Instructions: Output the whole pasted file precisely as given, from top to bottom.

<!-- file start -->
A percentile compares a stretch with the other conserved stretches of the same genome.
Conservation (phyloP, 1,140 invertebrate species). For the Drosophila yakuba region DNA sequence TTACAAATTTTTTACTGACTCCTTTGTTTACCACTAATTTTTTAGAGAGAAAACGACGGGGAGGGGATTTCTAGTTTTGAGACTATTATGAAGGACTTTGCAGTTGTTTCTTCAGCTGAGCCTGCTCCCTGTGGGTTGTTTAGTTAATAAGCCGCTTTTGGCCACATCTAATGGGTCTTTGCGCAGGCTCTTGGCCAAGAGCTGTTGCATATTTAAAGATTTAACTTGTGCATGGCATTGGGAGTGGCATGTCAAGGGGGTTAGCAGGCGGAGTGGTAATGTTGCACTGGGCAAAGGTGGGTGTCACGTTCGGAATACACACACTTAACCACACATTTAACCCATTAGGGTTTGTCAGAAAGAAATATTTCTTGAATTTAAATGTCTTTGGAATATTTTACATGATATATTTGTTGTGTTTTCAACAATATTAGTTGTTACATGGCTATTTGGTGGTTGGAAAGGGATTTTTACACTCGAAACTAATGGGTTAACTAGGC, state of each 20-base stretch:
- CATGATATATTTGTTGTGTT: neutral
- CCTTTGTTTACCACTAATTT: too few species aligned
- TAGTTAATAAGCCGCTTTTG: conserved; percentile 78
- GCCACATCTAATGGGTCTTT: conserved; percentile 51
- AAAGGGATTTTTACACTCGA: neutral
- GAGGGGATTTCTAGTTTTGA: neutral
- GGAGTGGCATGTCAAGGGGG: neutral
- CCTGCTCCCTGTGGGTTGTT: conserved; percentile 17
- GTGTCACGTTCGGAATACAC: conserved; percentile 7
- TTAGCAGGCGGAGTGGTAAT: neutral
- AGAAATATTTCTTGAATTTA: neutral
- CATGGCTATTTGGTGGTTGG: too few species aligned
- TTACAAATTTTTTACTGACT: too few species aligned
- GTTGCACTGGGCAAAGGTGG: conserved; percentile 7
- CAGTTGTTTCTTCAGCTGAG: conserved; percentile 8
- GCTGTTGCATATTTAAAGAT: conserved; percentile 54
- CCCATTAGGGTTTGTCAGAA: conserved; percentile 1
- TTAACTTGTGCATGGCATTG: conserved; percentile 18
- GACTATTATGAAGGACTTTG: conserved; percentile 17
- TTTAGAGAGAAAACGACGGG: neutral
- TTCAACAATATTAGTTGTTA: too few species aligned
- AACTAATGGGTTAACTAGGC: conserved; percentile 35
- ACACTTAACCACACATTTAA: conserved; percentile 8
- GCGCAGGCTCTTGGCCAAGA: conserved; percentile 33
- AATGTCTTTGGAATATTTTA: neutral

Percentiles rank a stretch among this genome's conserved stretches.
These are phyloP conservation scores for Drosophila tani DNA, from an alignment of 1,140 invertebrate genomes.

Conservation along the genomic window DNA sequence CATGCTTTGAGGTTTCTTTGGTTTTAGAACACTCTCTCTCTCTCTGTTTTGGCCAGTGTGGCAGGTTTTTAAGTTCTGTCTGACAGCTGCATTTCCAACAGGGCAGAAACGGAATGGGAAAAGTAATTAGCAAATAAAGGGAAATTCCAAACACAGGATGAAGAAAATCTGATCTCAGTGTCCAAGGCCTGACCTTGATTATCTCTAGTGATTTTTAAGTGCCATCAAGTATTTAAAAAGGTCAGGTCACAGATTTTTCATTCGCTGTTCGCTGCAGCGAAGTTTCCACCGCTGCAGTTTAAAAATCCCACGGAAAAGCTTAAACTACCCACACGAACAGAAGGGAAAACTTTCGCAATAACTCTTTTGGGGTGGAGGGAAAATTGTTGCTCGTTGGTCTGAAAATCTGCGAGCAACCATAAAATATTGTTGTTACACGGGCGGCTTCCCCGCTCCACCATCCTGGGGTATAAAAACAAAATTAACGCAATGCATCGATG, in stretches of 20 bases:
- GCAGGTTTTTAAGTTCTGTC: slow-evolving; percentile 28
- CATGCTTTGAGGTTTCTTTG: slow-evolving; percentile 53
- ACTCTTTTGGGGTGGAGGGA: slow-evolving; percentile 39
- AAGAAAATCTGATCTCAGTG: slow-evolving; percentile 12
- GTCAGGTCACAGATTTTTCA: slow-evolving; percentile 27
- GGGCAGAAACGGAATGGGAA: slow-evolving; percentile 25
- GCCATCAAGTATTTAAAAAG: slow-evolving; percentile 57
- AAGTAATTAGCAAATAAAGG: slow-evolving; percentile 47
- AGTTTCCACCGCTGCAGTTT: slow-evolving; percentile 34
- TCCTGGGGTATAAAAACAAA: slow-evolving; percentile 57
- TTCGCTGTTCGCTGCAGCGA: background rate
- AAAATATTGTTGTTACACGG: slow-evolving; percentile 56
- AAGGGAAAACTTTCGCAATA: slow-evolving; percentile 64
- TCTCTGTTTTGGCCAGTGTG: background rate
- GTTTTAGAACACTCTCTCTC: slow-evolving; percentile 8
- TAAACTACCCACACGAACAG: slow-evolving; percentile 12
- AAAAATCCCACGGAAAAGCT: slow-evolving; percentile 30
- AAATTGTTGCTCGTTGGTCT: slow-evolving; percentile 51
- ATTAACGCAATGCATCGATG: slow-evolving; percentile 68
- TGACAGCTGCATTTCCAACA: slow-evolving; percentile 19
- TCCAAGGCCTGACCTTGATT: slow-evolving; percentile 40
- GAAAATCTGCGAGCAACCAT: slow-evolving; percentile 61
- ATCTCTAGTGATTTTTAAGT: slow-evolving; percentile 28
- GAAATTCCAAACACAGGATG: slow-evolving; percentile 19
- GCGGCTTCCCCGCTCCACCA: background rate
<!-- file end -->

A percentile compares a stretch with the other conserved stretches of the same genome.
Conservation (phyloP, 1,140 invertebrate species). For the Drosophila yakuba region DNA sequence TTACAAATTTTTTACTGACTCCTTTGTTTACCACTAATTTTTTAGAGAGAAAACGACGGGGAGGGGATTTCTAGTTTTGAGACTATTATGAAGGACTTTGCAGTTGTTTCTTCAGCTGAGCCTGCTCCCTGTGGGTTGTTTAGTTAATAAGCCGCTTTTGGCCACATCTAATGGGTCTTTGCGCAGGCTCTTGGCCAAGAGCTGTTGCATATTTAAAGATTTAACTTGTGCATGGCATTGGGAGTGGCATGTCAAGGGGGTTAGCAGGCGGAGTGGTAATGTTGCACTGGGCAAAGGTGGGTGTCACGTTCGGAATACACACACTTAACCACACATTTAACCCATTAGGGTTTGTCAGAAAGAAATATTTCTTGAATTTAAATGTCTTTGGAATATTTTACATGATATATTTGTTGTGTTTTCAACAATATTAGTTGTTACATGGCTATTTGGTGGTTGGAAAGGGATTTTTACACTCGAAACTAATGGGTTAACTAGGC, state of each 20-base stretch:
- CATGATATATTTGTTGTGTT: neutral
- CCTTTGTTTACCACTAATTT: too few species aligned
- TAGTTAATAAGCCGCTTTTG: conserved; percentile 78
- GCCACATCTAATGGGTCTTT: conserved; percentile 51
- AAAGGGATTTTTACACTCGA: neutral
- GAGGGGATTTCTAGTTTTGA: neutral
- GGAGTGGCATGTCAAGGGGG: neutral
- CCTGCTCCCTGTGGGTTGTT: conserved; percentile 17
- GTGTCACGTTCGGAATACAC: conserved; percentile 7
- TTAGCAGGCGGAGTGGTAAT: neutral
- AGAAATATTTCTTGAATTTA: neutral
- CATGGCTATTTGGTGGTTGG: too few species aligned
- TTACAAATTTTTTACTGACT: too few species aligned
- GTTGCACTGGGCAAAGGTGG: conserved; percentile 7
- CAGTTGTTTCTTCAGCTGAG: conserved; percentile 8
- GCTGTTGCATATTTAAAGAT: conserved; percentile 54
- CCCATTAGGGTTTGTCAGAA: conserved; percentile 1
- TTAACTTGTGCATGGCATTG: conserved; percentile 18
- GACTATTATGAAGGACTTTG: conserved; percentile 17
- TTTAGAGAGAAAACGACGGG: neutral
- TTCAACAATATTAGTTGTTA: too few species aligned
- AACTAATGGGTTAACTAGGC: conserved; percentile 35
- ACACTTAACCACACATTTAA: conserved; percentile 8
- GCGCAGGCTCTTGGCCAAGA: conserved; percentile 33
- AATGTCTTTGGAATATTTTA: neutral

Percentiles rank a stretch among this genome's conserved stretches.
These are phyloP conservation scores for Drosophila tani DNA, from an alignment of 1,140 invertebrate genomes.

Conservation along the genomic window DNA sequence CATGCTTTGAGGTTTCTTTGGTTTTAGAACACTCTCTCTCTCTCTGTTTTGGCCAGTGTGGCAGGTTTTTAAGTTCTGTCTGACAGCTGCATTTCCAACAGGGCAGAAACGGAATGGGAAAAGTAATTAGCAAATAAAGGGAAATTCCAAACACAGGATGAAGAAAATCTGATCTCAGTGTCCAAGGCCTGACCTTGATTATCTCTAGTGATTTTTAAGTGCCATCAAGTATTTAAAAAGGTCAGGTCACAGATTTTTCATTCGCTGTTCGCTGCAGCGAAGTTTCCACCGCTGCAGTTTAAAAATCCCACGGAAAAGCTTAAACTACCCACACGAACAGAAGGGAAAACTTTCGCAATAACTCTTTTGGGGTGGAGGGAAAATTGTTGCTCGTTGGTCTGAAAATCTGCGAGCAACCATAAAATATTGTTGTTACACGGGCGGCTTCCCCGCTCCACCATCCTGGGGTATAAAAACAAAATTAACGCAATGCATCGATG, in stretches of 20 bases:
- GCAGGTTTTTAAGTTCTGTC: slow-evolving; percentile 28
- CATGCTTTGAGGTTTCTTTG: slow-evolving; percentile 53
- ACTCTTTTGGGGTGGAGGGA: slow-evolving; percentile 39
- AAGAAAATCTGATCTCAGTG: slow-evolving; percentile 12
- GTCAGGTCACAGATTTTTCA: slow-evolving; percentile 27
- GGGCAGAAACGGAATGGGAA: slow-evolving; percentile 25
- GCCATCAAGTATTTAAAAAG: slow-evolving; percentile 57
- AAGTAATTAGCAAATAAAGG: slow-evolving; percentile 47
- AGTTTCCACCGCTGCAGTTT: slow-evolving; percentile 34
- TCCTGGGGTATAAAAACAAA: slow-evolving; percentile 57
- TTCGCTGTTCGCTGCAGCGA: background rate
- AAAATATTGTTGTTACACGG: slow-evolving; percentile 56
- AAGGGAAAACTTTCGCAATA: slow-evolving; percentile 64
- TCTCTGTTTTGGCCAGTGTG: background rate
- GTTTTAGAACACTCTCTCTC: slow-evolving; percentile 8
- TAAACTACCCACACGAACAG: slow-evolving; percentile 12
- AAAAATCCCACGGAAAAGCT: slow-evolving; percentile 30
- AAATTGTTGCTCGTTGGTCT: slow-evolving; percentile 51
- ATTAACGCAATGCATCGATG: slow-evolving; percentile 68
- TGACAGCTGCATTTCCAACA: slow-evolving; percentile 19
- TCCAAGGCCTGACCTTGATT: slow-evolving; percentile 40
- GAAAATCTGCGAGCAACCAT: slow-evolving; percentile 61
- ATCTCTAGTGATTTTTAAGT: slow-evolving; percentile 28
- GAAATTCCAAACACAGGATG: slow-evolving; percentile 19
- GCGGCTTCCCCGCTCCACCA: background rate